in Irish Catholic identities
David Doyle

12 Irish diaspora Catholicism in North America* David Doyle I In their global faiths as in their insular polities, the experiences of the Irish at home entailed a series of unstable ‘identities’ to ease relations with others. This was so despite their obligation of due deference to political authority, regardless of those exercising it. The search for status and prestige imposed choreography of positioning in social life which weakened any consistent outward witness to Catholic values. Impoverished political identities exacerbated this, regardless of their

in Irish Catholic identities
David Finnegan

4 Irish political Catholicism from the 1530s to 1660 David Finnegan The reconstruction of the institutions of the Irish polity attendant upon Henry VIII’s pursuit of imperium in the 1530s presented his Irish subjects, both old and new, with fundamentally new political realities. The introduction of Reformation via the parliament of 1536–37, and the elevation of the Irish lordship into a kingdom in 1541, began the slow transformation of the island’s religio-political landscape. Of more immediate consequence though was the destruction of the Fitzgeralds of

in Irish Catholic identities
Ulrike Ehret

04-ChurchNationRace_118-177 28/11/11 14:42 Page 118 4 The Catholic right, political Catholicism and radicalism The Catholic right in Germany In 1920, Hermann Freiherr von Lüninck assessed the political landscape of the Weimar Republic in his ‘Thoughts on Centre Party politics’.1 He believed that large sections of the nobility, peasantry, academia and elements among the clergy felt alienated by the Centre Party’s cooperation with social democracy. In order to create the envisioned Christian conservative party, Lüninck hoped to draw conservatives to the Centre

in Church, nation and race
Giuliana Chamedes

the years between the First World War and the Second World War. American and European Catholics began strongly positing the need for greater transatlantic ties in the years immediately following the First World War. Scholars have just begun to demonstrate the transatlantic turn of Roman Catholicism after the First World War. Though the subject is certainly too vast to address in its fullness here, a few factors deserve special mention. First, the growing visibility and internationalization of the Holy See, which by the early post-war years had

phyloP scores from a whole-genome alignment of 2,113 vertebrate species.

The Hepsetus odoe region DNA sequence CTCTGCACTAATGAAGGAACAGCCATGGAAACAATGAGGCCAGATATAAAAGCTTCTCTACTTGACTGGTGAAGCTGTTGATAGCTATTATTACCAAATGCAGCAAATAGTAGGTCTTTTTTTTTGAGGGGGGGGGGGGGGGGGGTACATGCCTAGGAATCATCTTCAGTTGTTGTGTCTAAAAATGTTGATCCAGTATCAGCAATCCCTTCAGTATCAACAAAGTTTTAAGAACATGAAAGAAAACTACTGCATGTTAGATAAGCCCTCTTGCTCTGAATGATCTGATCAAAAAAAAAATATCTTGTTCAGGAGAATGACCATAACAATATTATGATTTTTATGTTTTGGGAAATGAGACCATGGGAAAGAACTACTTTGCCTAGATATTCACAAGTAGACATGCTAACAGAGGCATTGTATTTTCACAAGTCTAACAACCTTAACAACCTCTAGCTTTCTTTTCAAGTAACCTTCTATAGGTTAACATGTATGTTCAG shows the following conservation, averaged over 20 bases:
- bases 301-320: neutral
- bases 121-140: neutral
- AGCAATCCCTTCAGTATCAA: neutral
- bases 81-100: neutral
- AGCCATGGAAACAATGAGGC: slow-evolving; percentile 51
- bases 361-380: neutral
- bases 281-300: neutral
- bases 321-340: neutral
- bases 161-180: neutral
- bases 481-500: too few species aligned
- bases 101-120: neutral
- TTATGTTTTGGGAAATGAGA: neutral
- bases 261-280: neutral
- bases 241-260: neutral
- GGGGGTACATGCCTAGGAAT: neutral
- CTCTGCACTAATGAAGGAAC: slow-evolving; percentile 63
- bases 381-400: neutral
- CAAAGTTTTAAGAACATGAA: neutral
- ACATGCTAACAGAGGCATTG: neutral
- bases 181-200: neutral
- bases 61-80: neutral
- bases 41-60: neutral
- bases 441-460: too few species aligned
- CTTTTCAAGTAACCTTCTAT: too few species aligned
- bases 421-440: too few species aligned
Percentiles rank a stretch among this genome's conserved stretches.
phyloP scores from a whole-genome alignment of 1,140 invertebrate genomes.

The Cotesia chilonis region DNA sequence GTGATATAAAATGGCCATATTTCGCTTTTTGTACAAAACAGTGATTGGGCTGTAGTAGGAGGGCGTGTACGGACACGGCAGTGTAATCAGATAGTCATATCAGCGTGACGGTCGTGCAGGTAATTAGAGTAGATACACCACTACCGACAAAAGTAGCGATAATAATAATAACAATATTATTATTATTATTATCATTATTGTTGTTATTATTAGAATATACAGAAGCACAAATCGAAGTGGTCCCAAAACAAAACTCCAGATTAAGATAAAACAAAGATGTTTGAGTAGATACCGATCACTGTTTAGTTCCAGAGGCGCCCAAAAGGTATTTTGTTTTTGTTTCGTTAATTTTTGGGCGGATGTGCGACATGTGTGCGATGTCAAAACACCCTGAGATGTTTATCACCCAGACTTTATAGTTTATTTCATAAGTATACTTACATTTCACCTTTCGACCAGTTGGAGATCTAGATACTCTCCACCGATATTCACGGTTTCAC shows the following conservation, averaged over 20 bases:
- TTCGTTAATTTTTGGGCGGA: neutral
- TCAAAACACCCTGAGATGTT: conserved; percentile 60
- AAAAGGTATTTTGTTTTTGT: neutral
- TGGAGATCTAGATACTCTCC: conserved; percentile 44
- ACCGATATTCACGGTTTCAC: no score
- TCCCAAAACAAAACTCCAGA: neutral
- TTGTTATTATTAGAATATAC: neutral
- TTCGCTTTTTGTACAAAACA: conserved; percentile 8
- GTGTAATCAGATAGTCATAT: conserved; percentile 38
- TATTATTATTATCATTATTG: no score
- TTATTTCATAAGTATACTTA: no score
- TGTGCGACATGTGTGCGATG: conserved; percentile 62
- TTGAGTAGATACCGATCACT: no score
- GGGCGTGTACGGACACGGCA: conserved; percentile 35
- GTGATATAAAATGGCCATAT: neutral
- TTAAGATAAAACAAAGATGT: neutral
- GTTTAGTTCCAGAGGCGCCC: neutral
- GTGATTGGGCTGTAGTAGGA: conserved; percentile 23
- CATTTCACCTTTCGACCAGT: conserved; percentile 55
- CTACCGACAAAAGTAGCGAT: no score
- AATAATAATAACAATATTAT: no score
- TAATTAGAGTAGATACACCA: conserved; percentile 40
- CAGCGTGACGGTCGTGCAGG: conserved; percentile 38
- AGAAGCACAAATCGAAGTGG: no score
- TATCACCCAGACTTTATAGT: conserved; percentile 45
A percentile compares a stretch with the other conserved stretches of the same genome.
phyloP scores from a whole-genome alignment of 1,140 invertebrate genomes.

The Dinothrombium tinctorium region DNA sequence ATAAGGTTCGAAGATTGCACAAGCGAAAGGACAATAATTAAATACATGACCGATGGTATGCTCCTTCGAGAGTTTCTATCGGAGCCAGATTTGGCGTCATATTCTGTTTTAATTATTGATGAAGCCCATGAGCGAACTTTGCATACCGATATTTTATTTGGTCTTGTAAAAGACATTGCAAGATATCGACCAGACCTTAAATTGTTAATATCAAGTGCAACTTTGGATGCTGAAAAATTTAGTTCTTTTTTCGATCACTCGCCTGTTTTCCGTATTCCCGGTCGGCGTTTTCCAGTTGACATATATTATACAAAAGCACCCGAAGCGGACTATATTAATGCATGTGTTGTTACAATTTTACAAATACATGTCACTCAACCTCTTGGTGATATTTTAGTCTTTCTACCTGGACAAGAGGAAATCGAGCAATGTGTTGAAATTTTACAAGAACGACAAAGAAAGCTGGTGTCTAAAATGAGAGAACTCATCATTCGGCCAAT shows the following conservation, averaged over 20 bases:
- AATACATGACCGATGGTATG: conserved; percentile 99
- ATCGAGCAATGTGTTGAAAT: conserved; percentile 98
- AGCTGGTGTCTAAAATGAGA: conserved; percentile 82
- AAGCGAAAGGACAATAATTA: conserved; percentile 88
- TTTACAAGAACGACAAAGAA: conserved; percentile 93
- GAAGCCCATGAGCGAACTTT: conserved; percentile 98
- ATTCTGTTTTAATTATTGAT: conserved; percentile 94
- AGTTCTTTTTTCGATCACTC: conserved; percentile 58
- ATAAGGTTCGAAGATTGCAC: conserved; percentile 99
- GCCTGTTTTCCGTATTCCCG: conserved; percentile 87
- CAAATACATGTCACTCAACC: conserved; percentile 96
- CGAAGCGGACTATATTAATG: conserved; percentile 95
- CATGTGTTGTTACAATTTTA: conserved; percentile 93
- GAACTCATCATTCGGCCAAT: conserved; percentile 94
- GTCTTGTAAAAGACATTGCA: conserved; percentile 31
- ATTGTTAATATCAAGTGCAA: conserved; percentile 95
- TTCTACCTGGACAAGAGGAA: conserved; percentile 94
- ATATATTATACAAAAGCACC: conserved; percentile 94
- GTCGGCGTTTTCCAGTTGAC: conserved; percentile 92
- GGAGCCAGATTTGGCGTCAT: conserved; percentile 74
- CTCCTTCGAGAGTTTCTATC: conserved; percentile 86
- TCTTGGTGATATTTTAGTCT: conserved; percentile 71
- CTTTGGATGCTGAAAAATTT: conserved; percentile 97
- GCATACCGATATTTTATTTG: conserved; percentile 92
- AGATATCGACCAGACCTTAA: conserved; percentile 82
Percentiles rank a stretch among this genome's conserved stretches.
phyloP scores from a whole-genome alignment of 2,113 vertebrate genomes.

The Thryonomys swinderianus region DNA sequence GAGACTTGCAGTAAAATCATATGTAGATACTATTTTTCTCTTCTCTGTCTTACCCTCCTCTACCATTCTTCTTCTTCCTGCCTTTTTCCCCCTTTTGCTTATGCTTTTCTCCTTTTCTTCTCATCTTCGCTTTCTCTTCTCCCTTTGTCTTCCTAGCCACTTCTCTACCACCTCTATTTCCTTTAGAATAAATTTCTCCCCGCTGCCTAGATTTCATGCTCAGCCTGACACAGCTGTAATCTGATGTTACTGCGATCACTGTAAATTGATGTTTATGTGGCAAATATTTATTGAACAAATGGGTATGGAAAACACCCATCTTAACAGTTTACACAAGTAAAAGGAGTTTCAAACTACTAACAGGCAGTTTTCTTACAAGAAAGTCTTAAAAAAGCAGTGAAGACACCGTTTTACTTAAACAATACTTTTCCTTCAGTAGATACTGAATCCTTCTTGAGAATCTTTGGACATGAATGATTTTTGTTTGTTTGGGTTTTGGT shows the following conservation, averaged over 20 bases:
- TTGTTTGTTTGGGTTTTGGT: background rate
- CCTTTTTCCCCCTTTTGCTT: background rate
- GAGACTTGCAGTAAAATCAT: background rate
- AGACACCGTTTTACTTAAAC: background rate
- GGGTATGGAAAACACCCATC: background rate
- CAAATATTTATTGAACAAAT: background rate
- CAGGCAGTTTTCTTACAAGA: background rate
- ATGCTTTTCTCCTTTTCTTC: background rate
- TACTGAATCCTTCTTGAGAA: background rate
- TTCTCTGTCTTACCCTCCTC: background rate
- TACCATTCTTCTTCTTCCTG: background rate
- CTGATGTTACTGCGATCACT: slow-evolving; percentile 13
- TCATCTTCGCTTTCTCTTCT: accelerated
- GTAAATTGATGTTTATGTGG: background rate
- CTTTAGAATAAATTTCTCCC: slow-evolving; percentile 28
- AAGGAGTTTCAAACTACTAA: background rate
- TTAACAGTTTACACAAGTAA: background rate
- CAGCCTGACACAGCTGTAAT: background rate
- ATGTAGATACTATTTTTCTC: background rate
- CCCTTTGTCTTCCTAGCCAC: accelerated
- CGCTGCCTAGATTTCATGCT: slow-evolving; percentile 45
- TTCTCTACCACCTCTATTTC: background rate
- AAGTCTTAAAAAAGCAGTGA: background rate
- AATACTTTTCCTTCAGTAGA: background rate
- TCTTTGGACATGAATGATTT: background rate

in The TransAtlantic reconsidered
Catholicism and Nonconformity in Nineteenth-Century ‘Jewish Conversion’ Novels
Andrew Crome

This article examines English Evangelical novels focused on the conversion of Jewish characters, published from the 1820s to the 1850s. It concentrates particularly on the way these novels emphasised the importance of the Church of England in constructing national and religious identity, and used Jewish conversion as a way to critique Catholicism and Nonconformity. Jewish worship, rabbinic authority and Talmudic devotion were linked to Roman Catholic attitudes towards priesthood and tradition, while Jews were also portrayed as victims of a persecuting Roman Church. Nonconformity was criticised for disordered worship and confusing Jews with its attacks on respectable Anglicanism. As a national religion, novelists therefore imagined that Jews would be saved by a national church, and often linked this to concepts of a national restoration to Palestine. This article develops and complicates understandings of Evangelical views of Jews in the nineteenth century, and their links to ‘writing the nation’ in popular literature.

Bulletin of the John Rylands Library